‘WRITE ON! – The Writer’s Help Book’ is written as a source of encouragement for those new to writing, a reminder and lift-me-up, should they feel the need, for those of a more experienced bent. It is not a technical guide to the finer points of grammar, syntax or punctuation, but deals with the various stages of getting the words out of the wood and down on the paper, from the tentative beginnings right through to THE END.
An edited collection of my articles from the ‘Beginners’ pages of WRITING Magazine, I hope this book inspires, encourages, fires up, unblocks and cajoles, from hopeful start to triumphant, rampaging finish, helping scribes of all kinds to write rather than staring defeat in its dark, unwholesome face and downing their own bodyweight in black coffee, alcohol and biscuits.
Starting out or starting up
Keeping it going
Kick-starting your mojo
Ideas and how to get them
Writer’s block… or not?
You as a writer
General writing stuff
Submitting your work
Targeted Audience: writers, authors
Adrian Magson is the author of 14 crime/thriller novels and many short stories and articles. His latest novels are ‘Execution’ (Severn House – May 2013), 5th in the Harry Tate spy series, and ‘Death at the Clos du Lac’ (Allison &Busby), 4th in the Inspector Lucas Rocco series. A regular reviewer for Shots Magazine, he writes the ‘Beginners’ and ‘New Author’ pages for Writing Magazine, and is the author of ‘Write On! – The Writer’s Help Book’ (Accent Press).
What Inspired You to Write Your Book?
I spent many years learning how to write, trying plays, poems, radio comedy, slogans on t-shirts, slogans on beer mats – and having lots and lots of short stories published, until I finally got my first book deal. During this time I was invited to write a regular monthly column in the UK’s Writing Magazine, which I called ‘Beginners’. It was – and is – a guide to getting down and DOING IT. No navel gazing, no tricks, no smoke or mirrors – simply sitting down and writing. Because until you’ve tried, you can’t know if you can do it or not.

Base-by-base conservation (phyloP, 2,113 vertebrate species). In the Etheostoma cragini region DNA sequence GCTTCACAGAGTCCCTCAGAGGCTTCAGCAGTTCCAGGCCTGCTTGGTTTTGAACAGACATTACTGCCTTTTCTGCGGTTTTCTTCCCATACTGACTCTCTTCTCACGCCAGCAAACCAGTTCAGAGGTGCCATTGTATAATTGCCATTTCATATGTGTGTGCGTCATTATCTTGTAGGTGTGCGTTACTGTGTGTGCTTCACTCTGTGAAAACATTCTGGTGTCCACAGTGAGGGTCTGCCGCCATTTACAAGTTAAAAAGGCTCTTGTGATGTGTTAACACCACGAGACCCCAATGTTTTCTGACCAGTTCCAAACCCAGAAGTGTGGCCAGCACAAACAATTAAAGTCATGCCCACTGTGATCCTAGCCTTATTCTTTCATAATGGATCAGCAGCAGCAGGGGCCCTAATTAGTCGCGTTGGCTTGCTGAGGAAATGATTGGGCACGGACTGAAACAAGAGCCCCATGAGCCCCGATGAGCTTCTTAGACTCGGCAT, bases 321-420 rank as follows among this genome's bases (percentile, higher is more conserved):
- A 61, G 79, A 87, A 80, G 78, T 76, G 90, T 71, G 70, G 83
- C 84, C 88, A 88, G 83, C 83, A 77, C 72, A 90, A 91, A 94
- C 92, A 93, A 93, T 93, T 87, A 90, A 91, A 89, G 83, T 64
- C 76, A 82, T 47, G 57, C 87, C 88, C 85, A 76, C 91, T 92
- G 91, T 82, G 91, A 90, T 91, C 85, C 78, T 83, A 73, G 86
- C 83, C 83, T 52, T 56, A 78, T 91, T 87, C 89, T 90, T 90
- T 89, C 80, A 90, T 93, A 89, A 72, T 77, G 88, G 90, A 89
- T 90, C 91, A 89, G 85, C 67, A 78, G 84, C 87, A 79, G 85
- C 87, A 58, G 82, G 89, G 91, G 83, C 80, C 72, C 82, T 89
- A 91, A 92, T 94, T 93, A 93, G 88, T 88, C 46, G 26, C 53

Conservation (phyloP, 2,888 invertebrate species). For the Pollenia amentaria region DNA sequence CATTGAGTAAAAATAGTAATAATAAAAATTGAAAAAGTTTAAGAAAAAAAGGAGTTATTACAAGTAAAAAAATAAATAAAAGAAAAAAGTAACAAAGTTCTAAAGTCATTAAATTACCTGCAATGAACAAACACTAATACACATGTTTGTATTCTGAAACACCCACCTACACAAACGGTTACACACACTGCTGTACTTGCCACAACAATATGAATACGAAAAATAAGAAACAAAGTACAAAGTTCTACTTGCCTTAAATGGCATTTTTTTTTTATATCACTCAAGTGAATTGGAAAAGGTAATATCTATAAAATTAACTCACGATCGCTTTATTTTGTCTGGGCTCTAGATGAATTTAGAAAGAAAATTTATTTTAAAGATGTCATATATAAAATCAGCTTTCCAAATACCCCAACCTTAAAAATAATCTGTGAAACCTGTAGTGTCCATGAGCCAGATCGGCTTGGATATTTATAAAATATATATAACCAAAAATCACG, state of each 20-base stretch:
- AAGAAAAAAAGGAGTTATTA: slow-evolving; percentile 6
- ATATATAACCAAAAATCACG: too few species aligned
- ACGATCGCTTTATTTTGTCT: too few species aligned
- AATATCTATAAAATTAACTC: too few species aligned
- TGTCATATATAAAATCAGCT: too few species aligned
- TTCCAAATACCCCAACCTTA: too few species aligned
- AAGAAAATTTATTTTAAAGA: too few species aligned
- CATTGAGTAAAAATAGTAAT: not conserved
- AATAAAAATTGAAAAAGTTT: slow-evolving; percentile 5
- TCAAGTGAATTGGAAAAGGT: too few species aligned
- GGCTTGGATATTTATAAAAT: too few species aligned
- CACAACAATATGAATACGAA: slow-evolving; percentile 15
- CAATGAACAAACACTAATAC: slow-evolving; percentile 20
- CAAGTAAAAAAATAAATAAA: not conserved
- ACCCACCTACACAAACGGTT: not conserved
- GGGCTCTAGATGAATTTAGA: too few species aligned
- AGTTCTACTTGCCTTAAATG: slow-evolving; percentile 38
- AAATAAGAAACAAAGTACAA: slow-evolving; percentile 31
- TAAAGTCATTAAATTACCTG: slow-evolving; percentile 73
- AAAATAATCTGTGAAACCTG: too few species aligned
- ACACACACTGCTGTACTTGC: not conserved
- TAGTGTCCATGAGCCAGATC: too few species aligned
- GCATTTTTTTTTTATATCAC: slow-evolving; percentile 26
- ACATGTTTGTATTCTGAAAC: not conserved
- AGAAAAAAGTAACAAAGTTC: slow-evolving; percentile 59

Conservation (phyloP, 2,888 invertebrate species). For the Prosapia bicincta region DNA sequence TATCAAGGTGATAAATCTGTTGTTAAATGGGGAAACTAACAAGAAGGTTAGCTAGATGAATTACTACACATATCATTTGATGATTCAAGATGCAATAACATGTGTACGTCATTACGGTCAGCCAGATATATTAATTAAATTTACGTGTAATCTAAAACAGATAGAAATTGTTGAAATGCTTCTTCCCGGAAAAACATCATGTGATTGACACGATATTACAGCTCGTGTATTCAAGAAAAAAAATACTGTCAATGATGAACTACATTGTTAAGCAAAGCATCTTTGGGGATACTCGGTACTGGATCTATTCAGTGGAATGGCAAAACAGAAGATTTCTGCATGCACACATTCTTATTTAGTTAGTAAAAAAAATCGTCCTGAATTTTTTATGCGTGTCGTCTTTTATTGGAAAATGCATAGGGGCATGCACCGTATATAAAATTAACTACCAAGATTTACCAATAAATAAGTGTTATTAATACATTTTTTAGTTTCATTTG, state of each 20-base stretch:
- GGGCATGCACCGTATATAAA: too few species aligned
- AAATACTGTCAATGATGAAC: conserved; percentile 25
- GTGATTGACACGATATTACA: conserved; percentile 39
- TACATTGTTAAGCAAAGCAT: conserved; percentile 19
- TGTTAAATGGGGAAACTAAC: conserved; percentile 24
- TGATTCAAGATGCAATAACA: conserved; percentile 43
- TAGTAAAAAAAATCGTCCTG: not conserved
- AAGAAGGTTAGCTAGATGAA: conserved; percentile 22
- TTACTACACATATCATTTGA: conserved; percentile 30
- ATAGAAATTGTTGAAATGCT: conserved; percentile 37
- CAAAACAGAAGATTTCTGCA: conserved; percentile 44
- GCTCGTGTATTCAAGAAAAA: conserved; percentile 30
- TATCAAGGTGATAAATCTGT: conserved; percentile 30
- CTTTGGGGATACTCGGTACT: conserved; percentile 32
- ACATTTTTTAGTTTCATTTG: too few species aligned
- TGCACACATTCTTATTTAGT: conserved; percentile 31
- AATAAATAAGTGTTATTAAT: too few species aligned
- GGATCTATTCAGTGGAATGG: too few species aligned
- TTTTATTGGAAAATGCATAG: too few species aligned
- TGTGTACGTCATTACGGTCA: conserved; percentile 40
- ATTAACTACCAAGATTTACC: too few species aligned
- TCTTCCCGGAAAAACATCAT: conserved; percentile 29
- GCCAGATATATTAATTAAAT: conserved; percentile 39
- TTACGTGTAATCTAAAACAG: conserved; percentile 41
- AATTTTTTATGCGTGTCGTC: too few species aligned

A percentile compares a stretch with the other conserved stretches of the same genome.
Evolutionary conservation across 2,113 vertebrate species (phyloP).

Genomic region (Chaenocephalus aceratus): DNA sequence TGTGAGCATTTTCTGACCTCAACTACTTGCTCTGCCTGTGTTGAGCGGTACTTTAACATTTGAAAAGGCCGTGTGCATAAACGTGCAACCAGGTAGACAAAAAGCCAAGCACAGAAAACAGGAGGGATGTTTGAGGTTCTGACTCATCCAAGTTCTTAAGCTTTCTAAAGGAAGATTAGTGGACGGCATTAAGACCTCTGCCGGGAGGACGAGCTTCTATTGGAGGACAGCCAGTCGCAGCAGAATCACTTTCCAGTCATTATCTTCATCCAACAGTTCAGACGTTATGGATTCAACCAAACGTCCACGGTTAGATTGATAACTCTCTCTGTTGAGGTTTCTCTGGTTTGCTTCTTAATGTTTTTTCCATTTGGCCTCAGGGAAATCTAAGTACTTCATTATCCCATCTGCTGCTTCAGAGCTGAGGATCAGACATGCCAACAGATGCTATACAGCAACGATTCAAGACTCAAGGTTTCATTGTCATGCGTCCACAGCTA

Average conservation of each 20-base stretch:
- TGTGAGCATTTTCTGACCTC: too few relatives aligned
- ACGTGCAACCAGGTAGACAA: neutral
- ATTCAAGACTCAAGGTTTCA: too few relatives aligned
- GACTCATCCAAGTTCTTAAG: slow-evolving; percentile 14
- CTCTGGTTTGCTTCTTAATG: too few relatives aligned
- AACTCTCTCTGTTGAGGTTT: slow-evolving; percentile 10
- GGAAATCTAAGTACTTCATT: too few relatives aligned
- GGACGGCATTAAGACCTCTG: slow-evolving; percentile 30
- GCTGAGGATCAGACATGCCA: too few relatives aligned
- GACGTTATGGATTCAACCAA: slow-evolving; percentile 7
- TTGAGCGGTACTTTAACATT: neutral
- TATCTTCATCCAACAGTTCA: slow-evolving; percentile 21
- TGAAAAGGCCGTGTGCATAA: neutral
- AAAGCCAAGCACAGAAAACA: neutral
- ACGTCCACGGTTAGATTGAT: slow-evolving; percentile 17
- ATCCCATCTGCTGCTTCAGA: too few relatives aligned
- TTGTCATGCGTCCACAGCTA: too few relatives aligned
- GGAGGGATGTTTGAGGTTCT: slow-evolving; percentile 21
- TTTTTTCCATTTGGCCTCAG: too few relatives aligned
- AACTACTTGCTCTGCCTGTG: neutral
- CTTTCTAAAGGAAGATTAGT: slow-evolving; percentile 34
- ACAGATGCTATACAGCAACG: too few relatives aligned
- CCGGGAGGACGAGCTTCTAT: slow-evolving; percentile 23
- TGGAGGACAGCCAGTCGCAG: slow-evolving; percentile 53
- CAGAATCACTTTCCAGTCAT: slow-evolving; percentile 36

All of it is from lessons learned, tips collected and tried, and lots and lots of experience. But hell, if I can do it…
Read more, including a sample from the book
Sample from Book:
KICK-STARTING YOUR MOJO
Everyone gets stale from time to time, or dispirited – especially when the rejections begin to land on the doormat like cluster bombs. That’s when the blue meanies can set in and seriously dent your creativity and drive. There are various ways of combating this, from eating chocolate cake, to chugging back mugs of cheap sherry or chewing your fingernails down to the bone.
But how about some less harmful methods?
These include getting out there and putting yourself in the frame of mind where you can be reminded about why you wanted to be a writer in the first place. Or simply barging through all the dark moods by sheer determination and bloody-mindedness, until you see the light on the other side.
GETTING THE BUZZ
I met up with a friend and writing colleague the other day, to discuss a forthcoming literary event we were doing together. For reasons of convenience, the fact that there was a decent coffee shop, and probably for the same reason salmon and wildebeest invariably end up treading familiar territory, we met at a local bookshop.
As if that were such a strain.
It was one of those barn-like places where books come at you from all directions, and if you’re of an easily intimidated frame of mind, you’ll feel a little awed by the sheer volume of… well, volumes. But it could easily as have been one of the local independent bookshops, as the net result was the same: I felt a warm glow spreading through me like a virus – and it had nothing to do with the coffee.
And I have to admit that the visit did me the power of good. Because it took me right back to the years before I got published, when I’d find myself in a bookshop, eyeing up my favourite authors and wondering how they’d done it. How they’d got there.